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Cytochrome P450 3A5 (CYP3A5) and Medicines

What is CYP3A5?

When you take a medicine, your body needs a way to handle it. One way your body does this is by using enzymes to break down (metabolize) the medicine. A family of enzymes called cytochrome P450 breaks down certain medicines. The enzymes make the medicine more or less active, depending on the specific medicine.

Cytochrome P450 3A5 enzymes, known as CYP3A5, break down some medicines, including medicines used after a bone marrow or solid organ transplant.

Pharmacogenomic testing

Each person differs from another at the DNA level. Genes are segments of DNA that act as a set of instructions and tell the body how to work. The CYP3A5 gene is a section of DNA that instructs how well CYP3A5 enzymes will work.

The study of how genes like CYP3A5 affect the way your body interacts with medicines is called pharmacogenomics. Differences in your DNA that make up the CYP3A5 gene can affect how well you are able to break down certain medicines.

A pharmacogenomic test looks for differences that can help your medical team know how well your CYP3A5 enzyme will work. The test results can help your doctor and pharmacist choose the correct dose of medicine to give you.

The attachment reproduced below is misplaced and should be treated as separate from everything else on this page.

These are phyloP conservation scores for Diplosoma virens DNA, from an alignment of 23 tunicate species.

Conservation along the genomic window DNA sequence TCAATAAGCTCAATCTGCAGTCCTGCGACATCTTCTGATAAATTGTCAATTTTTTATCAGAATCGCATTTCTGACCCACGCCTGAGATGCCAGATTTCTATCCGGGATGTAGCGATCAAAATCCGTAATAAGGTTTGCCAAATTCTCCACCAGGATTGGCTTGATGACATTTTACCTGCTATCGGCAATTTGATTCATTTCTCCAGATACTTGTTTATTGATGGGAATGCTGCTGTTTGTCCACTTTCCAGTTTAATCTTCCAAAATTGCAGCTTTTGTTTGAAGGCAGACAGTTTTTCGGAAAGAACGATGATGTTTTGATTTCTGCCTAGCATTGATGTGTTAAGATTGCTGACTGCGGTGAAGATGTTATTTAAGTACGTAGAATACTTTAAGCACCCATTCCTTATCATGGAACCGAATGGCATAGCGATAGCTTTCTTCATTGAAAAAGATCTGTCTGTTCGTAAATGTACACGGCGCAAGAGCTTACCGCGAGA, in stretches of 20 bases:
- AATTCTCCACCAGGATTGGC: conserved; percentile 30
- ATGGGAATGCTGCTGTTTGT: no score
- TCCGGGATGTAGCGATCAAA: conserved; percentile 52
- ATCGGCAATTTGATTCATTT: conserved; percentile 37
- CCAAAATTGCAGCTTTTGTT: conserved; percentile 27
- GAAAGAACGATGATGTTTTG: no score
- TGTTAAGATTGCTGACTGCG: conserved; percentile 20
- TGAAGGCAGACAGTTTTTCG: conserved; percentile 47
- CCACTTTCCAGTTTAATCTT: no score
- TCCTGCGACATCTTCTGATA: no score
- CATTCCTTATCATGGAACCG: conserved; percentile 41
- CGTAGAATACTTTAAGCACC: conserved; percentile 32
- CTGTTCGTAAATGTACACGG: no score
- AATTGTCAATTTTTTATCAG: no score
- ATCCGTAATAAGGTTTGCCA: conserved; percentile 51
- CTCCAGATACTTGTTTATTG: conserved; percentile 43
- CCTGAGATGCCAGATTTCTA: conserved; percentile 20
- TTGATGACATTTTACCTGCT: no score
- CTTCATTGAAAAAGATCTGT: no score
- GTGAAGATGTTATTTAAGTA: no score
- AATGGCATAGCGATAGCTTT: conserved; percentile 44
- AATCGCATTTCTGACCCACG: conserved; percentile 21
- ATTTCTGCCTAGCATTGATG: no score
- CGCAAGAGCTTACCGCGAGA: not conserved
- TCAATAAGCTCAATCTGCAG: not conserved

CYP3A5 gene groups

The results of your CYP3A5 test will place you into one of three groups:

  • Normal metabolizer – People in this group have normal working CYP3A5 enzymes. People who are normal metabolizers have active enzymes and may need a higher dose of certain medicines. About 8 in 100 of people are in this group.
  • Intermediate metabolizer – People in this group have working CYP3A5 enzymes but they are less active than normal metabolizers. They may need a higher dose of some medicines. About 25 in 100 people are in this group.
  • Poor metabolizer – People in this group have little or no active CYP3A5 enzymes. In most cases, people who are poor metabolizers do not need a change in dose because most medicines were developed in people from this group. About 67 in 100 people are this group.

Scientists continue to find new information about which medicines are affected by gene test results. Talk to your doctor or pharmacist if you have questions about your medicines, side effects, or pharmacogenomic testing.

Find more information about genes that are being used to make medication therapy decisions for patients at St. Jude.

If you have questions about pharmacogenomic testing done at St. Jude, you can email the Clinical Pharmacogenomics Program at

Key points about CYP3A5

  • CYP3A5 is part of the cytochrome P450 family of enzymes that helps the body break down certain medicines.
  • A pharmacogenomic test can help your medical team know well your CYP3A5 enzyme will work.
  • Some people may need a change in medicine dose based on CYP3A5 enzyme activity.
  • Pharmacogenomic testing can help doctors and pharmacists know if you need a different dose or type of medicine.

Reviewed: September 2022